File photo of Russian President Vladimir Putin. Photograph:( AFP )
In 2018, Russia and Turkey agreed a memorandum to enforce a demilitarised zone in Syria's Idlib region from which "radical" fighters would be required to withdraw.
Russian President Vladimir Putin's spokesman Dmitry Peskov said the Turkish side "had taken upon itself an obligation to neutralise terrorist groups" in Idlib under an agreement between Ankara and Moscow from 2018.
But "all these groups are mounting an attack on the Syrian army from Idlib and are acting aggressively towards Russian military installations", he told reporters.
"This is unacceptable and runs counter to the Sochi agreements," he said, referring to the 2018 deal between Russia and Turkey.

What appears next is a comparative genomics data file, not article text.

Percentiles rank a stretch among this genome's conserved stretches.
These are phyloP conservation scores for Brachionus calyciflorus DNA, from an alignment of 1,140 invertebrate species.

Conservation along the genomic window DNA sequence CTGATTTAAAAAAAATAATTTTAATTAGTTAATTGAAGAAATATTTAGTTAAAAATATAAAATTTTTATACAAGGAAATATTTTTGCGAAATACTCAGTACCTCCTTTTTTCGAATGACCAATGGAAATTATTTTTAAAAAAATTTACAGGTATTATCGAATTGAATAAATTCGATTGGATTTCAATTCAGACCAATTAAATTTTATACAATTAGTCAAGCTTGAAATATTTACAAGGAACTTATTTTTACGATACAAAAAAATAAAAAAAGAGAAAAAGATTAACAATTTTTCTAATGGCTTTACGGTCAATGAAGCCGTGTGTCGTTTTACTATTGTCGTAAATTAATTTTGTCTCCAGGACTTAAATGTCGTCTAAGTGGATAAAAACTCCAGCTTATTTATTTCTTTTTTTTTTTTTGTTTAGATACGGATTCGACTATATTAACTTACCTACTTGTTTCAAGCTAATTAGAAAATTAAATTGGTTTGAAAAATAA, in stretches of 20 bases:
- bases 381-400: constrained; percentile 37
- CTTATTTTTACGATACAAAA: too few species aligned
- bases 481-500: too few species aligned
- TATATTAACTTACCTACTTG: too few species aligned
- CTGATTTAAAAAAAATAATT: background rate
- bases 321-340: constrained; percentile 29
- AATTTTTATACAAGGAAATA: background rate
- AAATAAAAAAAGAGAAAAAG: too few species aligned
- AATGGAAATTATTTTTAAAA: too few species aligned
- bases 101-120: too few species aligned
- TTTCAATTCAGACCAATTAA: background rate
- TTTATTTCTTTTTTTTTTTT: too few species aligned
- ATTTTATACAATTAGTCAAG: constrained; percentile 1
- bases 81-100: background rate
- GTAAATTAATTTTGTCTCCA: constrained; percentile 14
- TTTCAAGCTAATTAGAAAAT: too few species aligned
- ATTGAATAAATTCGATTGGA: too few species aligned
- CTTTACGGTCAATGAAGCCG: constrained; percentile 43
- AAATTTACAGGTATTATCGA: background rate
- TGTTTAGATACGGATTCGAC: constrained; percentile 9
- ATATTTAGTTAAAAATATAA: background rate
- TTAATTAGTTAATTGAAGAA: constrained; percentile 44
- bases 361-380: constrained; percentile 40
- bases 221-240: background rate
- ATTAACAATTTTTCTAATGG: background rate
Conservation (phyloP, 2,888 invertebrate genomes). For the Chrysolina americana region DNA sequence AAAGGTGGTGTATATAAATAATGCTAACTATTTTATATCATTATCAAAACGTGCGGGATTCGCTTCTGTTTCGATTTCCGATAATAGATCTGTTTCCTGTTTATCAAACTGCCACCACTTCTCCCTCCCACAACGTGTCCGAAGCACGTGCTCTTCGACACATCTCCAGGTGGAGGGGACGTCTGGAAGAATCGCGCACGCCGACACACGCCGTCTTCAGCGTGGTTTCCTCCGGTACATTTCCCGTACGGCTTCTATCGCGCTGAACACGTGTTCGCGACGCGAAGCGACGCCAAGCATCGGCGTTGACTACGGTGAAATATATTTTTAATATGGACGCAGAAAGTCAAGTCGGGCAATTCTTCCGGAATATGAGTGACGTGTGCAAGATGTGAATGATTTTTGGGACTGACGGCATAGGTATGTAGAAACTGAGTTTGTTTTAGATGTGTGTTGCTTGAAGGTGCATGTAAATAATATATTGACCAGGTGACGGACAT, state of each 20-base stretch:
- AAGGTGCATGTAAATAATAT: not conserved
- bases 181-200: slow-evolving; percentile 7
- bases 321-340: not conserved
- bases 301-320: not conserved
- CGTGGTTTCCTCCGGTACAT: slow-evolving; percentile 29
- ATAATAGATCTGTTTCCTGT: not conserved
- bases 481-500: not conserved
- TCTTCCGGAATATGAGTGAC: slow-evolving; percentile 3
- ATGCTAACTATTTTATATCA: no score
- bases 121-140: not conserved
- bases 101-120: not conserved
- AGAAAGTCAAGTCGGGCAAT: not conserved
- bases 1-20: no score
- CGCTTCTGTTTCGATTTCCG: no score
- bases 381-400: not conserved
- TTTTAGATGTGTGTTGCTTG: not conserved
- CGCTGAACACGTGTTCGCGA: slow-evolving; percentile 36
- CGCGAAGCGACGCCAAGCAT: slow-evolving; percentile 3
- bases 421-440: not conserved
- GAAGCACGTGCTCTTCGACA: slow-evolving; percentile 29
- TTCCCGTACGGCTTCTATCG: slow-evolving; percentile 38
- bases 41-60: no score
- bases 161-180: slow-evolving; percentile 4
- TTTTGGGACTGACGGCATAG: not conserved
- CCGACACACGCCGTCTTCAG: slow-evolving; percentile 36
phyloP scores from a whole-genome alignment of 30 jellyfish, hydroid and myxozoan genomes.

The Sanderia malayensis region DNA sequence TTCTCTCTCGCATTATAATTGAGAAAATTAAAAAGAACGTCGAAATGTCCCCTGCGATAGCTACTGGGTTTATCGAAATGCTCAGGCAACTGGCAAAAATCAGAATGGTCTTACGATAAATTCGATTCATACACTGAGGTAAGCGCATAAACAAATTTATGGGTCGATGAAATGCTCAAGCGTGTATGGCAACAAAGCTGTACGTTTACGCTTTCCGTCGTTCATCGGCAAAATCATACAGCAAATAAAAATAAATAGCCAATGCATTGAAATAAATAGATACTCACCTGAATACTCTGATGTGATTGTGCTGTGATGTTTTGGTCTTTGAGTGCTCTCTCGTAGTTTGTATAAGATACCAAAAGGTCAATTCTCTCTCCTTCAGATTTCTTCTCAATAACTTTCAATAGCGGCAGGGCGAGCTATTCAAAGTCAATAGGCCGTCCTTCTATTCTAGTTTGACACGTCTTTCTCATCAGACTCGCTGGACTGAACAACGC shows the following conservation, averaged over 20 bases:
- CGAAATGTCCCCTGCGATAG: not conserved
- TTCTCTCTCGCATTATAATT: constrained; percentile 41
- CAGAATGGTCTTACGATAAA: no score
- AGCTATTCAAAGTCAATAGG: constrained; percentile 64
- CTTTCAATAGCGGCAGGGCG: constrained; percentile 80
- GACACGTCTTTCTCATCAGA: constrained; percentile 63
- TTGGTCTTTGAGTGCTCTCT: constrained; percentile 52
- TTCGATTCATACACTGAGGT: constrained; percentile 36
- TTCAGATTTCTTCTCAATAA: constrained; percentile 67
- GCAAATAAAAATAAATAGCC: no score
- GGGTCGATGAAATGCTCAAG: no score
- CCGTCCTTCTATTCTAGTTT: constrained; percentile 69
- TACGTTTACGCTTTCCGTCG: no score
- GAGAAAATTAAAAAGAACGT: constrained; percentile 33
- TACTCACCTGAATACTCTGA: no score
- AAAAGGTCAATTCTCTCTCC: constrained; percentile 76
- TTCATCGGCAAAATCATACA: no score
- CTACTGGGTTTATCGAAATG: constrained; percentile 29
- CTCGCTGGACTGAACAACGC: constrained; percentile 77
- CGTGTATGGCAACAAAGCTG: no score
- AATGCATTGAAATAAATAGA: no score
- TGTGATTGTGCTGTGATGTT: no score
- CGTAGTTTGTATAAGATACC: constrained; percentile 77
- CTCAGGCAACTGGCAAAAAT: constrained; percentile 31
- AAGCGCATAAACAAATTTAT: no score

At the same time, Peskov sought to defend the Syrian army, saying it targeted "terrorists" and not civilians.
Also read: Turkey reinforces troops in Syria's Idlib
He said the Kremlin had no current plans to communicate with Syrian President Bashar al-Assad but said the two countries' armed forces were in contact.
Russia insists, however, that groups of "terrorists" continue fighting in Idlib.
Despite being on opposite sides of the war, Damascus ally Moscow and rebel supporter Ankara have worked closely to resolve the conflict.
Earlier Wednesday, the two discussed de-escalation of the Syrian crisis by phone.
"The importance was noted of the full implementation of existing Russian-Turkish agreements including the Sochi memorandum," the Kremlin said after the Putin-Erdogan phone call.
Erdogan on Wednesday threatened to strike Syrian regime forces "everywhere" if his soldiers were harmed and accused Russia of committing "massacres" in Idlib.
He said Turkey would act "from now on regardless of the Sochi deal".
Syria's Russia-backed government forces launched an all-out assault on Idlib in December, retaking town after town. Hundreds of thousands have fled and hundreds of civilians have been killed.